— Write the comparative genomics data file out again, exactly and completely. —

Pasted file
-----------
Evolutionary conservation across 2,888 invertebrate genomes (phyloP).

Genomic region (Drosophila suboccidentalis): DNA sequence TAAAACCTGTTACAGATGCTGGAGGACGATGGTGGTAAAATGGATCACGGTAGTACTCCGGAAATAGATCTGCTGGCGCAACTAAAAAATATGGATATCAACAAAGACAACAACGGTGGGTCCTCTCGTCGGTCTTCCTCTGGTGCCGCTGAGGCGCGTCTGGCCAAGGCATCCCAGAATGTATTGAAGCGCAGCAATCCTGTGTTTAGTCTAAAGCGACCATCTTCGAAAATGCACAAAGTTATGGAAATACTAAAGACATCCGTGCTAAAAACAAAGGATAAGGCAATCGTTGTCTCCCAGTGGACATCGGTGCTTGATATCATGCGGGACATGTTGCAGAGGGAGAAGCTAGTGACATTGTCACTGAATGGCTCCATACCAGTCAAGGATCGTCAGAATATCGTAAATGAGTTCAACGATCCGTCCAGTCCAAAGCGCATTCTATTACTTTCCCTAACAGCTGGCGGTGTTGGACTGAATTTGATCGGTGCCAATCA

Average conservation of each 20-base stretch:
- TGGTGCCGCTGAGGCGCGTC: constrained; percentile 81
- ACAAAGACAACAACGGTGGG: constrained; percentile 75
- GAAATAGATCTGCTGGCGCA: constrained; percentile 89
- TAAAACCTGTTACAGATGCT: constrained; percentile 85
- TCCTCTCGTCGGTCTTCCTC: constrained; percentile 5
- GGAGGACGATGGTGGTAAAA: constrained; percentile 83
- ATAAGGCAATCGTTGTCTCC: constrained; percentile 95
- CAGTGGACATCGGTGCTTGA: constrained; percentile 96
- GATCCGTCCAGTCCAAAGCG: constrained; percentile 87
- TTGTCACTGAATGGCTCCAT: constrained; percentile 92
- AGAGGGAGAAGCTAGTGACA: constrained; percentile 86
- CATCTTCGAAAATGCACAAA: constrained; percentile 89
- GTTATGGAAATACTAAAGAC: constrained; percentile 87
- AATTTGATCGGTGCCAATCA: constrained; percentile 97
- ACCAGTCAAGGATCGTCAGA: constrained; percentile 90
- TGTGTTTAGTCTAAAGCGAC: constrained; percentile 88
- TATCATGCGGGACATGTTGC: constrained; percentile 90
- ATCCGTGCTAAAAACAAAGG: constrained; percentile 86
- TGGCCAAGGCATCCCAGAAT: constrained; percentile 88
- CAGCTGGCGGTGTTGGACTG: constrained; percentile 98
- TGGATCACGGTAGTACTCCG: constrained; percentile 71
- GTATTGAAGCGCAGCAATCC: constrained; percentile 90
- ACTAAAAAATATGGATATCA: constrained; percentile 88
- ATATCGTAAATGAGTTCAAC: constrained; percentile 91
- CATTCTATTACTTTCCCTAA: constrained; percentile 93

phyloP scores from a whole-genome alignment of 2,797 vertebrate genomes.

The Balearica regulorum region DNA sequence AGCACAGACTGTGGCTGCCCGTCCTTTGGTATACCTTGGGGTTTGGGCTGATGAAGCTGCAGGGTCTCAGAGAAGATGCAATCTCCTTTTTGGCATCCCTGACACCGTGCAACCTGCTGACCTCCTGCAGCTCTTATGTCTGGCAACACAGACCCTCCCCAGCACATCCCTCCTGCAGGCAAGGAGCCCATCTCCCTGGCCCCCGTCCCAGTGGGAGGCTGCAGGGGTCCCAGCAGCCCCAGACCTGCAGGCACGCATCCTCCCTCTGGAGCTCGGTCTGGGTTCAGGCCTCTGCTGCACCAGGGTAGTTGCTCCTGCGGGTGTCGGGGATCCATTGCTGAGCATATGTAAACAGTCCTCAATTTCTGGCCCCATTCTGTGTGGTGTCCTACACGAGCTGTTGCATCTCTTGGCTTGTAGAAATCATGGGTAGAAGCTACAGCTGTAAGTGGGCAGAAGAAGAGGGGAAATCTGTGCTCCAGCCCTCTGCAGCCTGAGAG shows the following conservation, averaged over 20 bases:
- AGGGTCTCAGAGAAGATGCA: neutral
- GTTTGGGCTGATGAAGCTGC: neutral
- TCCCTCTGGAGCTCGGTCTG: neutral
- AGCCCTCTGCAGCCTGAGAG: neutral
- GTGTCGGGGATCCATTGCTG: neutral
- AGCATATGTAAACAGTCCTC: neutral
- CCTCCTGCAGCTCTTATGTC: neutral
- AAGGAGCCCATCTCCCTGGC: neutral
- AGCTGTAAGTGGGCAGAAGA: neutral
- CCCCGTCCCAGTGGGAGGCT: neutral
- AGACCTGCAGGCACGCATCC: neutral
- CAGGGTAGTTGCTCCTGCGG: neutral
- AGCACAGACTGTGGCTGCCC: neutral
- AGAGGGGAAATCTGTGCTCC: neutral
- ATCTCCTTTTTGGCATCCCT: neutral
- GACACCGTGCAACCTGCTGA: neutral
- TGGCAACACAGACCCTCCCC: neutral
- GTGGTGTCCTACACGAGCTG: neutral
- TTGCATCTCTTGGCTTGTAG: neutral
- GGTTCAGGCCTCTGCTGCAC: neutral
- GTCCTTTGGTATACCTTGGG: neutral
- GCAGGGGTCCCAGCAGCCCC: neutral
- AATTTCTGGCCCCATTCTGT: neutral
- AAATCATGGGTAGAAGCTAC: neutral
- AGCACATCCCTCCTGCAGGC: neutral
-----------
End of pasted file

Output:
Evolutionary conservation across 2,888 invertebrate genomes (phyloP).

Genomic region (Drosophila suboccidentalis): DNA sequence TAAAACCTGTTACAGATGCTGGAGGACGATGGTGGTAAAATGGATCACGGTAGTACTCCGGAAATAGATCTGCTGGCGCAACTAAAAAATATGGATATCAACAAAGACAACAACGGTGGGTCCTCTCGTCGGTCTTCCTCTGGTGCCGCTGAGGCGCGTCTGGCCAAGGCATCCCAGAATGTATTGAAGCGCAGCAATCCTGTGTTTAGTCTAAAGCGACCATCTTCGAAAATGCACAAAGTTATGGAAATACTAAAGACATCCGTGCTAAAAACAAAGGATAAGGCAATCGTTGTCTCCCAGTGGACATCGGTGCTTGATATCATGCGGGACATGTTGCAGAGGGAGAAGCTAGTGACATTGTCACTGAATGGCTCCATACCAGTCAAGGATCGTCAGAATATCGTAAATGAGTTCAACGATCCGTCCAGTCCAAAGCGCATTCTATTACTTTCCCTAACAGCTGGCGGTGTTGGACTGAATTTGATCGGTGCCAATCA

Average conservation of each 20-base stretch:
- TGGTGCCGCTGAGGCGCGTC: constrained; percentile 81
- ACAAAGACAACAACGGTGGG: constrained; percentile 75
- GAAATAGATCTGCTGGCGCA: constrained; percentile 89
- TAAAACCTGTTACAGATGCT: constrained; percentile 85
- TCCTCTCGTCGGTCTTCCTC: constrained; percentile 5
- GGAGGACGATGGTGGTAAAA: constrained; percentile 83
- ATAAGGCAATCGTTGTCTCC: constrained; percentile 95
- CAGTGGACATCGGTGCTTGA: constrained; percentile 96
- GATCCGTCCAGTCCAAAGCG: constrained; percentile 87
- TTGTCACTGAATGGCTCCAT: constrained; percentile 92
- AGAGGGAGAAGCTAGTGACA: constrained; percentile 86
- CATCTTCGAAAATGCACAAA: constrained; percentile 89
- GTTATGGAAATACTAAAGAC: constrained; percentile 87
- AATTTGATCGGTGCCAATCA: constrained; percentile 97
- ACCAGTCAAGGATCGTCAGA: constrained; percentile 90
- TGTGTTTAGTCTAAAGCGAC: constrained; percentile 88
- TATCATGCGGGACATGTTGC: constrained; percentile 90
- ATCCGTGCTAAAAACAAAGG: constrained; percentile 86
- TGGCCAAGGCATCCCAGAAT: constrained; percentile 88
- CAGCTGGCGGTGTTGGACTG: constrained; percentile 98
- TGGATCACGGTAGTACTCCG: constrained; percentile 71
- GTATTGAAGCGCAGCAATCC: constrained; percentile 90
- ACTAAAAAATATGGATATCA: constrained; percentile 88
- ATATCGTAAATGAGTTCAAC: constrained; percentile 91
- CATTCTATTACTTTCCCTAA: constrained; percentile 93

phyloP scores from a whole-genome alignment of 2,797 vertebrate genomes.

The Balearica regulorum region DNA sequence AGCACAGACTGTGGCTGCCCGTCCTTTGGTATACCTTGGGGTTTGGGCTGATGAAGCTGCAGGGTCTCAGAGAAGATGCAATCTCCTTTTTGGCATCCCTGACACCGTGCAACCTGCTGACCTCCTGCAGCTCTTATGTCTGGCAACACAGACCCTCCCCAGCACATCCCTCCTGCAGGCAAGGAGCCCATCTCCCTGGCCCCCGTCCCAGTGGGAGGCTGCAGGGGTCCCAGCAGCCCCAGACCTGCAGGCACGCATCCTCCCTCTGGAGCTCGGTCTGGGTTCAGGCCTCTGCTGCACCAGGGTAGTTGCTCCTGCGGGTGTCGGGGATCCATTGCTGAGCATATGTAAACAGTCCTCAATTTCTGGCCCCATTCTGTGTGGTGTCCTACACGAGCTGTTGCATCTCTTGGCTTGTAGAAATCATGGGTAGAAGCTACAGCTGTAAGTGGGCAGAAGAAGAGGGGAAATCTGTGCTCCAGCCCTCTGCAGCCTGAGAG shows the following conservation, averaged over 20 bases:
- AGGGTCTCAGAGAAGATGCA: neutral
- GTTTGGGCTGATGAAGCTGC: neutral
- TCCCTCTGGAGCTCGGTCTG: neutral
- AGCCCTCTGCAGCCTGAGAG: neutral
- GTGTCGGGGATCCATTGCTG: neutral
- AGCATATGTAAACAGTCCTC: neutral
- CCTCCTGCAGCTCTTATGTC: neutral
- AAGGAGCCCATCTCCCTGGC: neutral
- AGCTGTAAGTGGGCAGAAGA: neutral
- CCCCGTCCCAGTGGGAGGCT: neutral
- AGACCTGCAGGCACGCATCC: neutral
- CAGGGTAGTTGCTCCTGCGG: neutral
- AGCACAGACTGTGGCTGCCC: neutral
- AGAGGGGAAATCTGTGCTCC: neutral
- ATCTCCTTTTTGGCATCCCT: neutral
- GACACCGTGCAACCTGCTGA: neutral
- TGGCAACACAGACCCTCCCC: neutral
- GTGGTGTCCTACACGAGCTG: neutral
- TTGCATCTCTTGGCTTGTAG: neutral
- GGTTCAGGCCTCTGCTGCAC: neutral
- GTCCTTTGGTATACCTTGGG: neutral
- GCAGGGGTCCCAGCAGCCCC: neutral
- AATTTCTGGCCCCATTCTGT: neutral
- AAATCATGGGTAGAAGCTAC: neutral
- AGCACATCCCTCCTGCAGGC: neutral